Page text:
Briefing Paper No. 78

This Is Reform? Predicting the Impact of the New Campaign Financing Regulations

By Patrick Basham
November 20, 2002

Executive Summary

McCain-style campaign finance regulation is the new campaign reality. But what exactly will this reformist utopia look like? Assessing the “reformed” campaign of the future against the stated desires and expectations of the principal campaign finance regulators and their media supporters, this paper predicts the most important changes in political campaigning, changes that will be experienced for the first time during the 2003–04 electoral cycle. Those changes include the following:

  • The ban on soft money fundraising by the national parties will make our elections significantly less competitive.
  • The federal soft money ban will reduce voter turnout by approximately 2 percent
  • As a result of the soft money ban, both the parties and their candidates will lose influence over their own campaigns.
  • The prescribed channeling of third-party advertising through political action committees (PACs), paid for only in hard money donations, will increase the number of PACs and the proliferation of PAC-run microcampaigns.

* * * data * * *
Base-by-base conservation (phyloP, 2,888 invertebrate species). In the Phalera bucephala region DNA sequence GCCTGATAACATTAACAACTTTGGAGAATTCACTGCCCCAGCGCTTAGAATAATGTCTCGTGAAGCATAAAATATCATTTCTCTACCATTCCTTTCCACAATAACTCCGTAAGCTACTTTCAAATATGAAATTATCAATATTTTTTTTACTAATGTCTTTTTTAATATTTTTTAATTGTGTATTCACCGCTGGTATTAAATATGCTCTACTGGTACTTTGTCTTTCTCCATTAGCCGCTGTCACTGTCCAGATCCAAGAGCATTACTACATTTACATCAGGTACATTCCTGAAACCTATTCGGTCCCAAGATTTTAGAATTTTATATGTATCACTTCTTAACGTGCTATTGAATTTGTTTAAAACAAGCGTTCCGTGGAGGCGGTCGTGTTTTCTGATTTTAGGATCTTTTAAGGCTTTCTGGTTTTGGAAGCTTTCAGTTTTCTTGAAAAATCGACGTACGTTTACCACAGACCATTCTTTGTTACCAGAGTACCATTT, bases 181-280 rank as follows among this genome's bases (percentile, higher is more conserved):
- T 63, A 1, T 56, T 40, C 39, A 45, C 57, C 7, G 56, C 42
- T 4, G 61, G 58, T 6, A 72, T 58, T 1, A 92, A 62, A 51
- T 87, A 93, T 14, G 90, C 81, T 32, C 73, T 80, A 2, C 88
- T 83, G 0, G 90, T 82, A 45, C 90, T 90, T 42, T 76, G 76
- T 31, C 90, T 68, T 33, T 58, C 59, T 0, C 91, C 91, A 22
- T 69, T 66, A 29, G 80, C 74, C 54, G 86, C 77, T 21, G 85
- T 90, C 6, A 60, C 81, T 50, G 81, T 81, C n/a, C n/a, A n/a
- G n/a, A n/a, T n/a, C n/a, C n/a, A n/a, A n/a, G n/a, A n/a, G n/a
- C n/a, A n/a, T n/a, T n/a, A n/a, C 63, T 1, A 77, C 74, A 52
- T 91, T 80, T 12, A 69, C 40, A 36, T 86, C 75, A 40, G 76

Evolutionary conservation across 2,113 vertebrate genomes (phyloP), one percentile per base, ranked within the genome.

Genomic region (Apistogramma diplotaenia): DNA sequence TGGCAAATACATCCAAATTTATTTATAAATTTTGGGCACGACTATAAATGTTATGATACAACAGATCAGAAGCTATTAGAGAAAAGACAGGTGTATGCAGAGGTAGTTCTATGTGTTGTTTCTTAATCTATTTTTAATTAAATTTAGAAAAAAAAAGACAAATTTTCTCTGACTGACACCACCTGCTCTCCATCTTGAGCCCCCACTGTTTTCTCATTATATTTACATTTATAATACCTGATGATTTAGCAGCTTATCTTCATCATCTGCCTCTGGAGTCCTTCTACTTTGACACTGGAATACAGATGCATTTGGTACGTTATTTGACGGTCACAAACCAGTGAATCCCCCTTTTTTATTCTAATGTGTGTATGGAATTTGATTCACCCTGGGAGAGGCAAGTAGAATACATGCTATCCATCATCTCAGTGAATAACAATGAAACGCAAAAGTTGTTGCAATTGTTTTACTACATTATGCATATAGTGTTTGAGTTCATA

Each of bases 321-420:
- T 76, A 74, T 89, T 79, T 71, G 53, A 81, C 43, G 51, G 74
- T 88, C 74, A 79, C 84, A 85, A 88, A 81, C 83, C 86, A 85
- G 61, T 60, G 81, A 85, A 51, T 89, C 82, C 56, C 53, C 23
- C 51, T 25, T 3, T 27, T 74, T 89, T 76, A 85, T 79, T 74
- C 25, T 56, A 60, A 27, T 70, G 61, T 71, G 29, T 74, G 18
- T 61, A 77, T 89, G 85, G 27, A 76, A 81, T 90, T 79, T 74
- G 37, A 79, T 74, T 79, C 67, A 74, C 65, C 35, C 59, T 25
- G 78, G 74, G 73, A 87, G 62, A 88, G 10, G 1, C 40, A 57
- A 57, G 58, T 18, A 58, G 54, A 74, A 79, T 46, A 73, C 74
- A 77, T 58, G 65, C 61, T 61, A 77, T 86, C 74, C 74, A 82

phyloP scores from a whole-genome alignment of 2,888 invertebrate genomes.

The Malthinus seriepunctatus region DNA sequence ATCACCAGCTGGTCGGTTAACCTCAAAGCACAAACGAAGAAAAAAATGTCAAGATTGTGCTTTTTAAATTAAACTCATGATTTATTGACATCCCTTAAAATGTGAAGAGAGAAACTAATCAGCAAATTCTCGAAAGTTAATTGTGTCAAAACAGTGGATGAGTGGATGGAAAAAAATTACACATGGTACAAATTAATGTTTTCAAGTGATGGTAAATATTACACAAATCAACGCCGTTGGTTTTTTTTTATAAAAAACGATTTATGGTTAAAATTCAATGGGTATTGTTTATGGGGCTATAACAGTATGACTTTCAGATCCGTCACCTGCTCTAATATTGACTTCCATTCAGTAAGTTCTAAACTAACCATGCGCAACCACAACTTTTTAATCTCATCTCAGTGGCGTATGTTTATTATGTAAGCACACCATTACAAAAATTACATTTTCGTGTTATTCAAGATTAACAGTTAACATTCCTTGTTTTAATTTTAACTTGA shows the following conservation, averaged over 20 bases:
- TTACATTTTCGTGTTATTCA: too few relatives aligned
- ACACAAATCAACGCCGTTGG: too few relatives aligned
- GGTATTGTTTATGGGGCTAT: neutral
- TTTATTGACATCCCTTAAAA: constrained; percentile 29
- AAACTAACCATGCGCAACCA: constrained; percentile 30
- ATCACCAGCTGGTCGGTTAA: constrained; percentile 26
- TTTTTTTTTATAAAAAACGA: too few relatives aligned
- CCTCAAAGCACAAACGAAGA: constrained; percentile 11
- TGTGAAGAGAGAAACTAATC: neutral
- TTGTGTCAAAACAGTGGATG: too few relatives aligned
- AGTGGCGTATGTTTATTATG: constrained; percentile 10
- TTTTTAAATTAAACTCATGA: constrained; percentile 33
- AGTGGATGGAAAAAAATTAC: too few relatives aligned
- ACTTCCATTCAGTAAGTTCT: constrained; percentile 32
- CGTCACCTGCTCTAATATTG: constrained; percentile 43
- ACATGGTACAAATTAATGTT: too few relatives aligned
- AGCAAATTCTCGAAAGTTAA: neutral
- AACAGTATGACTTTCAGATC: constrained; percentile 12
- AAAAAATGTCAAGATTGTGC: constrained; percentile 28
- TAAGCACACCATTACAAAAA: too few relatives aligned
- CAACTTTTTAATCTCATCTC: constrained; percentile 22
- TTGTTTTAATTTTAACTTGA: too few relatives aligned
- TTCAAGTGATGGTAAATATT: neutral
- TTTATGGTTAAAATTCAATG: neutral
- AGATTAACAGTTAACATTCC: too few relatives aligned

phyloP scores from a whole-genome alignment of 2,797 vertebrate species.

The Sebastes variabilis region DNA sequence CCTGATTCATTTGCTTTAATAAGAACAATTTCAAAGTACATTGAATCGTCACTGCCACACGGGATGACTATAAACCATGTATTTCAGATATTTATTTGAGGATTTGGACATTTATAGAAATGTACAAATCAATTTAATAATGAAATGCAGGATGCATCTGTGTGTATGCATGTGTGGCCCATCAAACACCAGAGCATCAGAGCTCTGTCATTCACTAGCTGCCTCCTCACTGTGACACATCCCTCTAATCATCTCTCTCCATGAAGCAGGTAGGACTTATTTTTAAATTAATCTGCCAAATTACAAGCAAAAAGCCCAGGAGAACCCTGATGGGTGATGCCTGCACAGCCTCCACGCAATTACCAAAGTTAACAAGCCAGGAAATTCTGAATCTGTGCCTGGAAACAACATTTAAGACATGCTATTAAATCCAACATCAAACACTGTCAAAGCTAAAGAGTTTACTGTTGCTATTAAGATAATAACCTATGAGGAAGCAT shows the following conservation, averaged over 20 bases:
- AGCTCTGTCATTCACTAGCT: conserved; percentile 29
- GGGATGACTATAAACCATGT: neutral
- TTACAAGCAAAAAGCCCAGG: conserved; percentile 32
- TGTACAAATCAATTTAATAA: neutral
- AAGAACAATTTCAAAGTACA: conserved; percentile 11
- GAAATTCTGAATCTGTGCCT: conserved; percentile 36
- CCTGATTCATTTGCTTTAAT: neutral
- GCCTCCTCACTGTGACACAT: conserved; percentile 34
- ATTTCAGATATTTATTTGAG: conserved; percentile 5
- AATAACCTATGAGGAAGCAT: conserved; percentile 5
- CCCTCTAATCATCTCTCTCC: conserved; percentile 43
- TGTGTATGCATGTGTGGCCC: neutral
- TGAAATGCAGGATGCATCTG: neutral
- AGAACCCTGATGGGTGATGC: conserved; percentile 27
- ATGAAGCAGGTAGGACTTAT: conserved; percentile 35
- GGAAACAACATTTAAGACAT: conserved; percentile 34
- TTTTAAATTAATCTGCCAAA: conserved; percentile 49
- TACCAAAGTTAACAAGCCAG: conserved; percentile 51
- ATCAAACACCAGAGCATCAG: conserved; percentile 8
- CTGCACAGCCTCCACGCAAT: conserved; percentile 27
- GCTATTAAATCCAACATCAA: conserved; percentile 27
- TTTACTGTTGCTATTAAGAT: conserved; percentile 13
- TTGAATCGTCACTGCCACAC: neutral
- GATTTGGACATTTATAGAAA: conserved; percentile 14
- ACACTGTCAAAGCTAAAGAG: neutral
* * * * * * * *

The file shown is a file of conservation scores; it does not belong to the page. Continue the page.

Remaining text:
• The severe restrictions on independent advertising will inadvertently produce both longer and more negative campaigns.

Overall, the allegedly reformed campaign of the future will be less competitive, less controlled by candidates and their parties, and more influenced by the mainstream media and will involve fewer voters than the typical campaign of today. Most Americans support real campaign finance reform, but clearly this is not the future promised to them by the self-described reformers.

Read the Full Briefing Paper

Patrick Basham is a senior fellow at the Cato Institute’s Center for Representative Government.